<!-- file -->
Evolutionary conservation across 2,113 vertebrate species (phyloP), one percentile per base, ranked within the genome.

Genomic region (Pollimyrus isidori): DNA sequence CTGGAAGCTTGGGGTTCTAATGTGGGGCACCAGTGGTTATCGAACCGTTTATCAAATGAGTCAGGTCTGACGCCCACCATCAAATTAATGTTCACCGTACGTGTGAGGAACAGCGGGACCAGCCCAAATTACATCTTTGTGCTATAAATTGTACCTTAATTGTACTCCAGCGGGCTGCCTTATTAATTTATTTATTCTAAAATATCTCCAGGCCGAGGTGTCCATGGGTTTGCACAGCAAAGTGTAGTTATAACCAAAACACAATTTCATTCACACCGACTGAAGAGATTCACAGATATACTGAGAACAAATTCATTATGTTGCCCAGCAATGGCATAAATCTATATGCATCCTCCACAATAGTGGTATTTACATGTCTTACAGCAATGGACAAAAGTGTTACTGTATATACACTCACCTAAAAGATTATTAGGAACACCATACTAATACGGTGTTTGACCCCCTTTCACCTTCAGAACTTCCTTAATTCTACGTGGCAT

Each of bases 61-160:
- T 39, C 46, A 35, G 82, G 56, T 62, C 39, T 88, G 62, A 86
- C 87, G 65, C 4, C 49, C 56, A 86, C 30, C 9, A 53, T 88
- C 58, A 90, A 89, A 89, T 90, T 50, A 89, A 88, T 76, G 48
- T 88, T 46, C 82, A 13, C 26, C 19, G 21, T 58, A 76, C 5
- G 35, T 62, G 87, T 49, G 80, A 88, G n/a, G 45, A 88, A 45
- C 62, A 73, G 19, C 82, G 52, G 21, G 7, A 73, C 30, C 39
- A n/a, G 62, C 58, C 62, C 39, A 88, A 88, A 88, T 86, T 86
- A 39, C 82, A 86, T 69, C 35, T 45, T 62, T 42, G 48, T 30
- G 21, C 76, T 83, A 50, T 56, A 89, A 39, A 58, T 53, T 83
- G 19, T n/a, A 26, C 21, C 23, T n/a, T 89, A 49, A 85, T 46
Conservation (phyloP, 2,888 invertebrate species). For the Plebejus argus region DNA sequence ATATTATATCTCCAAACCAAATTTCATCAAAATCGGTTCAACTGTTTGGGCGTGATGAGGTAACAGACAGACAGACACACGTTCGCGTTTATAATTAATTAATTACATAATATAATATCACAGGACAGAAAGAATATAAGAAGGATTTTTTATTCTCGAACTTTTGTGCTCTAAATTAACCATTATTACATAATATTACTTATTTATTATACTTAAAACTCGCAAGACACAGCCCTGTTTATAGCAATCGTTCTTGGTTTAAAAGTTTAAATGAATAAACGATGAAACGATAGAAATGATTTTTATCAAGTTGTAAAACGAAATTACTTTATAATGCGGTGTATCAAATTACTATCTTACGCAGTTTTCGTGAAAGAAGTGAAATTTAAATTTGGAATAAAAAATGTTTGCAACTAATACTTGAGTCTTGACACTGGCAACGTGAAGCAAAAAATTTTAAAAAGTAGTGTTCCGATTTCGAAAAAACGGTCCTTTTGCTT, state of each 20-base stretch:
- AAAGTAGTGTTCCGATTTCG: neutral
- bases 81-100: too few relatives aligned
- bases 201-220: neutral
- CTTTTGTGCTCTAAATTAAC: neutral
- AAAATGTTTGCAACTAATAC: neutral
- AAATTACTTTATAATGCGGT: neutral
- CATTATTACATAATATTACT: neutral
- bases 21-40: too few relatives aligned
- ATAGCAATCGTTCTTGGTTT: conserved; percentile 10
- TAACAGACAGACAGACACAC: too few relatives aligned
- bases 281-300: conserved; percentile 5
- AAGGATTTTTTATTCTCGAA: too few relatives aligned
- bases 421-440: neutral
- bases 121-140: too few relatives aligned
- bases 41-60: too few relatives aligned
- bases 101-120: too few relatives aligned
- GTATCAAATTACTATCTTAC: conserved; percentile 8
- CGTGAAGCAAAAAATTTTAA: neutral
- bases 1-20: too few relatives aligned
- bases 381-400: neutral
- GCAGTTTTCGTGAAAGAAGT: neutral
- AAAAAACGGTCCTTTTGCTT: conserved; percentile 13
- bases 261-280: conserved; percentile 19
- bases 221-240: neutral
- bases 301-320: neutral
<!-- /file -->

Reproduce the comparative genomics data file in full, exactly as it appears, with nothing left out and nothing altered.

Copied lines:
Evolutionary conservation across 2,113 vertebrate species (phyloP), one percentile per base, ranked within the genome.

Genomic region (Pollimyrus isidori): DNA sequence CTGGAAGCTTGGGGTTCTAATGTGGGGCACCAGTGGTTATCGAACCGTTTATCAAATGAGTCAGGTCTGACGCCCACCATCAAATTAATGTTCACCGTACGTGTGAGGAACAGCGGGACCAGCCCAAATTACATCTTTGTGCTATAAATTGTACCTTAATTGTACTCCAGCGGGCTGCCTTATTAATTTATTTATTCTAAAATATCTCCAGGCCGAGGTGTCCATGGGTTTGCACAGCAAAGTGTAGTTATAACCAAAACACAATTTCATTCACACCGACTGAAGAGATTCACAGATATACTGAGAACAAATTCATTATGTTGCCCAGCAATGGCATAAATCTATATGCATCCTCCACAATAGTGGTATTTACATGTCTTACAGCAATGGACAAAAGTGTTACTGTATATACACTCACCTAAAAGATTATTAGGAACACCATACTAATACGGTGTTTGACCCCCTTTCACCTTCAGAACTTCCTTAATTCTACGTGGCAT

Each of bases 61-160:
- T 39, C 46, A 35, G 82, G 56, T 62, C 39, T 88, G 62, A 86
- C 87, G 65, C 4, C 49, C 56, A 86, C 30, C 9, A 53, T 88
- C 58, A 90, A 89, A 89, T 90, T 50, A 89, A 88, T 76, G 48
- T 88, T 46, C 82, A 13, C 26, C 19, G 21, T 58, A 76, C 5
- G 35, T 62, G 87, T 49, G 80, A 88, G n/a, G 45, A 88, A 45
- C 62, A 73, G 19, C 82, G 52, G 21, G 7, A 73, C 30, C 39
- A n/a, G 62, C 58, C 62, C 39, A 88, A 88, A 88, T 86, T 86
- A 39, C 82, A 86, T 69, C 35, T 45, T 62, T 42, G 48, T 30
- G 21, C 76, T 83, A 50, T 56, A 89, A 39, A 58, T 53, T 83
- G 19, T n/a, A 26, C 21, C 23, T n/a, T 89, A 49, A 85, T 46
Conservation (phyloP, 2,888 invertebrate species). For the Plebejus argus region DNA sequence ATATTATATCTCCAAACCAAATTTCATCAAAATCGGTTCAACTGTTTGGGCGTGATGAGGTAACAGACAGACAGACACACGTTCGCGTTTATAATTAATTAATTACATAATATAATATCACAGGACAGAAAGAATATAAGAAGGATTTTTTATTCTCGAACTTTTGTGCTCTAAATTAACCATTATTACATAATATTACTTATTTATTATACTTAAAACTCGCAAGACACAGCCCTGTTTATAGCAATCGTTCTTGGTTTAAAAGTTTAAATGAATAAACGATGAAACGATAGAAATGATTTTTATCAAGTTGTAAAACGAAATTACTTTATAATGCGGTGTATCAAATTACTATCTTACGCAGTTTTCGTGAAAGAAGTGAAATTTAAATTTGGAATAAAAAATGTTTGCAACTAATACTTGAGTCTTGACACTGGCAACGTGAAGCAAAAAATTTTAAAAAGTAGTGTTCCGATTTCGAAAAAACGGTCCTTTTGCTT, state of each 20-base stretch:
- AAAGTAGTGTTCCGATTTCG: neutral
- bases 81-100: too few relatives aligned
- bases 201-220: neutral
- CTTTTGTGCTCTAAATTAAC: neutral
- AAAATGTTTGCAACTAATAC: neutral
- AAATTACTTTATAATGCGGT: neutral
- CATTATTACATAATATTACT: neutral
- bases 21-40: too few relatives aligned
- ATAGCAATCGTTCTTGGTTT: conserved; percentile 10
- TAACAGACAGACAGACACAC: too few relatives aligned
- bases 281-300: conserved; percentile 5
- AAGGATTTTTTATTCTCGAA: too few relatives aligned
- bases 421-440: neutral
- bases 121-140: too few relatives aligned
- bases 41-60: too few relatives aligned
- bases 101-120: too few relatives aligned
- GTATCAAATTACTATCTTAC: conserved; percentile 8
- CGTGAAGCAAAAAATTTTAA: neutral
- bases 1-20: too few relatives aligned
- bases 381-400: neutral
- GCAGTTTTCGTGAAAGAAGT: neutral
- AAAAAACGGTCCTTTTGCTT: conserved; percentile 13
- bases 261-280: conserved; percentile 19
- bases 221-240: neutral
- bases 301-320: neutral